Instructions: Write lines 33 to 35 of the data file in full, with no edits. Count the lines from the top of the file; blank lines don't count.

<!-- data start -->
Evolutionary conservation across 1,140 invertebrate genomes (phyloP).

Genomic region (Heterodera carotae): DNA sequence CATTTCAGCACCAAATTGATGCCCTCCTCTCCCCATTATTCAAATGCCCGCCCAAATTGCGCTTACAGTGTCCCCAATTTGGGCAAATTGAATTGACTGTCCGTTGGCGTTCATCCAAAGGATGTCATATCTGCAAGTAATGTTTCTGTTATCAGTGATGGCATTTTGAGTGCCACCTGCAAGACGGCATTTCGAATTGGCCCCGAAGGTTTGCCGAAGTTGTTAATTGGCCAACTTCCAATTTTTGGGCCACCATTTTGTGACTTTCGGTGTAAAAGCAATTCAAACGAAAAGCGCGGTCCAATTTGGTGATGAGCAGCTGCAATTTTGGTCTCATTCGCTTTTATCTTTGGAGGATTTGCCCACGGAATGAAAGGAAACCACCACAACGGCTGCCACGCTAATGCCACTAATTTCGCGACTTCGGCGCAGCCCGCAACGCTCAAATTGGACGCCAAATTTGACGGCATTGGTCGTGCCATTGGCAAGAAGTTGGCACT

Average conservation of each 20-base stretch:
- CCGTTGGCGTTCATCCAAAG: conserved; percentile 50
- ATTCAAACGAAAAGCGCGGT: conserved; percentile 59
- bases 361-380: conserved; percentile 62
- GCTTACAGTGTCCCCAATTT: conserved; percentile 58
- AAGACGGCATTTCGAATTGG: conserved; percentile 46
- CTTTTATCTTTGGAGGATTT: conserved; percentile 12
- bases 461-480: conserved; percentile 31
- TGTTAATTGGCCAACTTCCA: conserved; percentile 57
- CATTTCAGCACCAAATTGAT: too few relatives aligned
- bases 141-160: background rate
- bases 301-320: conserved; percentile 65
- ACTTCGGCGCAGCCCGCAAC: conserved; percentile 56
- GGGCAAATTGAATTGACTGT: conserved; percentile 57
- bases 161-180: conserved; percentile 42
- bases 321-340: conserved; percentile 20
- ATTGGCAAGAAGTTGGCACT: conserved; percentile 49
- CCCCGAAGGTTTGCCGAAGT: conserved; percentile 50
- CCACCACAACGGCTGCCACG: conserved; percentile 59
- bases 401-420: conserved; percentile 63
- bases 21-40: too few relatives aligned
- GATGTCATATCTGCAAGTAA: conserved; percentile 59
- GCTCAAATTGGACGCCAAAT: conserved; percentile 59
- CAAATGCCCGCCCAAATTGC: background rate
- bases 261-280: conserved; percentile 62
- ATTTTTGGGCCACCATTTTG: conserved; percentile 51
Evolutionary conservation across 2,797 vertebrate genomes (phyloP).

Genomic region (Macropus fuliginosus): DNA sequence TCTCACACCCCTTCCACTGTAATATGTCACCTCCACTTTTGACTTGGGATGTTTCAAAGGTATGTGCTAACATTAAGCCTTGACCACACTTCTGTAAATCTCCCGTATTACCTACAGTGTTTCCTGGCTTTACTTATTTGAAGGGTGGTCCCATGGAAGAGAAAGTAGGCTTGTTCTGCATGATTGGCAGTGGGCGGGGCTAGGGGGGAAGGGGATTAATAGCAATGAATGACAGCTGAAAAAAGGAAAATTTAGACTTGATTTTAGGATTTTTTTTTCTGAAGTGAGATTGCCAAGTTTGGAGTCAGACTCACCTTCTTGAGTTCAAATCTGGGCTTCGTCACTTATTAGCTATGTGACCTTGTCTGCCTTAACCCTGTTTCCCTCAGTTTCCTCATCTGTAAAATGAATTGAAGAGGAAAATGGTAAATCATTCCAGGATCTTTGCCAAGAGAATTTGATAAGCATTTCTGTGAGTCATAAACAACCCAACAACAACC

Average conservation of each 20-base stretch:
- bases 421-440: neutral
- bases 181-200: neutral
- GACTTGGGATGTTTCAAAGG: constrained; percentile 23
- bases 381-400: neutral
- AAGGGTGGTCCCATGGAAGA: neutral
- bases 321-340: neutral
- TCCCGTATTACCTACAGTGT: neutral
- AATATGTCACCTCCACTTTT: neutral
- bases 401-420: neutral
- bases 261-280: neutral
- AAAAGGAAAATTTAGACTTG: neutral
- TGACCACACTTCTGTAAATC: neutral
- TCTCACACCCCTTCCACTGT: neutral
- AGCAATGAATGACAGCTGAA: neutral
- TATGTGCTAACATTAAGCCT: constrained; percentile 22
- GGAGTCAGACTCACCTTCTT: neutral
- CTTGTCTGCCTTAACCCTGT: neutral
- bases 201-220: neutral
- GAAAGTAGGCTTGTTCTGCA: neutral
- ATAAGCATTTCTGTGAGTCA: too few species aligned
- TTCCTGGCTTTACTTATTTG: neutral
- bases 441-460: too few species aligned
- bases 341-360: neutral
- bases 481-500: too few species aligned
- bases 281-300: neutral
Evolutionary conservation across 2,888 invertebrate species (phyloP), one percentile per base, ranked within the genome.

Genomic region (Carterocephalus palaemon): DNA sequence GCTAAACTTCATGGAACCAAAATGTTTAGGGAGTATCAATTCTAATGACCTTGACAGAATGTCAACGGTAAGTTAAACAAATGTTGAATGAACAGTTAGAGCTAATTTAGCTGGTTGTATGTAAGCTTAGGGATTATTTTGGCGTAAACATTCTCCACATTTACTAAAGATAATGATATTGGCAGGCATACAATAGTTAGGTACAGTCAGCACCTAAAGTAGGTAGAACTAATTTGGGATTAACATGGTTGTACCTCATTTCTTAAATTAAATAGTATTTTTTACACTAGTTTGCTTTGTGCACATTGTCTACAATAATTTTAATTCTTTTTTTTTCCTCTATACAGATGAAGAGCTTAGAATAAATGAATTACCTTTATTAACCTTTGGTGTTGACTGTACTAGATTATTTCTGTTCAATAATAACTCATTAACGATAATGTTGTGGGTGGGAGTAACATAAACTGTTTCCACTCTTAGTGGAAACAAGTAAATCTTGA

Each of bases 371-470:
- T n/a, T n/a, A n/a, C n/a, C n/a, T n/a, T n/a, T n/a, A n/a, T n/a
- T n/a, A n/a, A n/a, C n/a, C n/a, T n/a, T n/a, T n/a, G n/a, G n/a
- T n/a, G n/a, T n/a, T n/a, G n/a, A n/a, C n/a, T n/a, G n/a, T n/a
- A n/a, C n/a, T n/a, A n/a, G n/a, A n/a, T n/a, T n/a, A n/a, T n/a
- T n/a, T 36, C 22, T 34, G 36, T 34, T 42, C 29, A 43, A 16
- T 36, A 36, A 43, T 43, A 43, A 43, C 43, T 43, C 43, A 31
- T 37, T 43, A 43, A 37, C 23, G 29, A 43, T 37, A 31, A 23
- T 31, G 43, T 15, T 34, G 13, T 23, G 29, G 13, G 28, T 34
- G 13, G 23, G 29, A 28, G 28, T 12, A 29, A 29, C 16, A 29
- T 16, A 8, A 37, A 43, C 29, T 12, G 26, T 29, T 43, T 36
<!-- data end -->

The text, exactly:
- bases 181-200: neutral
- GACTTGGGATGTTTCAAAGG: constrained; percentile 23
- bases 381-400: neutral